Eduard de Bono is world famous for his novel solutions to old problems, and The Six Thinking Hats falls into this category. It’s a unique framework designed for efficiency and targeted against our innate cognitive biases. The solution proposed by the author is straightforward, making it even more surprising that we had to wait so long for someone like Dr de Bono to articulate it.

General Tone

The book is an easy read, as is characteristic of the author’s style. The latter has a clear structure and assertive tone, associated with simple thoughts and abundant examples, and it reads more like a motivating talk rather than a university lecture.

Practical Usage

The practical aspect of this work is its most prominent asset. The ideas are straightforward, making them readily useable as the foundation of a workshop. However, a supplemental amount of research on behalf of the lecturer would undoubtedly improve the chances of selling the ideas to the audience.

The Six Thinking Hats does require some effort to implement, especially since it involves orchestrating the activities of a group. The method is not easily applied (or cost-efficient) for an individual. However, being aware of our limitations and our brain’s tendency to mix and confuse rationality with emotions and facts with biased perceptions is always good.

Despite the evidence the book provides in its opening chapter on the potency of the method, it is unfortunately anecdotal. Still, it is worth trying because of its simplicity and benevolent nature, especially in strategic meetings.


This book lacks much-needed theory or depth, which must be supplemented with additional titles such as Thinking, Fast and SlowFooled by Randomnessor even better, some textbooks. You will only be able to appreciate the depth and ingenuity of the ideas proposed if you already have some background on the subject.

Eduard de Bono has received criticism for his work, primarily since most of his books are constituted of primary ideas with plenty of examples. Still, sources, references, and evidence to support his propositions are unavailable in the book.


The book can be classified under general interest/business management.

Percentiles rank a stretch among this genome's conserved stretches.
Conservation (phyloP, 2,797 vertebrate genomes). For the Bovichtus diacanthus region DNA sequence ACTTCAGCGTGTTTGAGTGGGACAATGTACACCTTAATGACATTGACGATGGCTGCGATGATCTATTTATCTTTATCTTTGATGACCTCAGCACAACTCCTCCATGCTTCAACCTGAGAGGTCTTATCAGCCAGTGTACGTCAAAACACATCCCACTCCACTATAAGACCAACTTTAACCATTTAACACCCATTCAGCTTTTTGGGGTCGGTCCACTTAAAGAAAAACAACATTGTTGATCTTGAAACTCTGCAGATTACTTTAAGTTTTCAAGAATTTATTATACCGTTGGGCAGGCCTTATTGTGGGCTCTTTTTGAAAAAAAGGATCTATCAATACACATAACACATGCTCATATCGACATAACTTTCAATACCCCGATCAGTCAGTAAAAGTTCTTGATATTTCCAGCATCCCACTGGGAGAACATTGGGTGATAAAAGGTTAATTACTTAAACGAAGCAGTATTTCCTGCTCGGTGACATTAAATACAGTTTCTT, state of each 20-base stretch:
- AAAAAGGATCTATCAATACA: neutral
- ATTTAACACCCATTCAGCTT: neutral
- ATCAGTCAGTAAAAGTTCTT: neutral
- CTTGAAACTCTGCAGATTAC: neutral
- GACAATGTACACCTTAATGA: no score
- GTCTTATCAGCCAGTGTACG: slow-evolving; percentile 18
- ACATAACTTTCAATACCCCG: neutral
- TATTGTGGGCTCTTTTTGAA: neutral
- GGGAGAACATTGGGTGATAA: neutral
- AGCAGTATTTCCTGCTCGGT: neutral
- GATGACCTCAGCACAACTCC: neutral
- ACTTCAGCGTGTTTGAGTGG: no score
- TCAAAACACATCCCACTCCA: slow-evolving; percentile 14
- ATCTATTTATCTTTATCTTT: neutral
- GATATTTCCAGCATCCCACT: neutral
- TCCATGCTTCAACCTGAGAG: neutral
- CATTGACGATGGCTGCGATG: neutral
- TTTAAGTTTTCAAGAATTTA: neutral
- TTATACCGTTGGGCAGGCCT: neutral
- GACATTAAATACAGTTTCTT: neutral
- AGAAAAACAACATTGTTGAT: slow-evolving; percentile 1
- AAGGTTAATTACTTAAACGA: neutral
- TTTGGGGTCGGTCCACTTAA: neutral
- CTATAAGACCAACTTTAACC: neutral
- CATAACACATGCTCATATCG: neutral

Writing Style

Eduard de Bono’s writing style is clear, concise, thought-provoking, and enjoyable. There is a bit of repetition, which can be annoying sometimes, but overall, it’s a smooth read. The abundance of examples is welcome, as sometimes the correct methods for using the hats may not be evident without them.


This book is meant for every professional and especially decision-makers. Little technical knowledge is required to understand the book’s ideas, although a basic understanding of cognitive biases and rationality will make it more valuable. The book is also free of technical jargon, complicated acronyms, or convoluted arguments.



From Wikipedia:

Edward Charles Francis Publius de Bono (19 May 1933 – 9 June 2021) was a Maltese physician, psychologist, author, inventor, philosopher, and consultant. He originated the term lateral thinking, wrote the book Six Thinking Hats, and was a proponent of the teaching of thinking as a subject in schools.


  • The Use of Lateral Thinking (1967) ISBN 0-14-013788-2, introduced the term “lateral thinking
  • The Five-Day Course in Thinking (1968), introduced the L game
  • Lateral Thinking: Creativity Step by Step, (1970), Harper & Row 1973 paperback: ISBN 0-06-090325-2
  • Lateral Thinking for Management (1971)
  • Po: A Device for Successful Thinking (1972), ISBN 0-671-21338-5, introduced the term Po
  • Atlas of Management Thinking (1981)
  • Conflicts: A Better Way to Resolve them (1985)
  • Serious Creativity: Using the Power of Lateral Thinking to Create New Ideas (1992) ISBN 0-00-255143-8 – a summation of many of De Bono’s ideas on creativity
  • Water Logic: The Alternative to I am right You are Wrong (1993) ISBN 978-1563120374
  • Parallel thinking: from Socratic thinking to de Bono thinking (1994) ISBN 0-670-85126-4
  • How to Be More Interesting (1998)
  • New Thinking for the New Millennium (1999)
  • H+ (Plus): A New Religion (2006)
  • How to Have Creative Ideas (2007)
  • Think! Before It’s Too Late (2009) ISBN 978-0-09-192409-6
  • Lateral Thinking – An Introduction (2014) ISBN 978-0091955021
  • Bonting – Thinking to Create Value (2016) ISBN 978-9995750190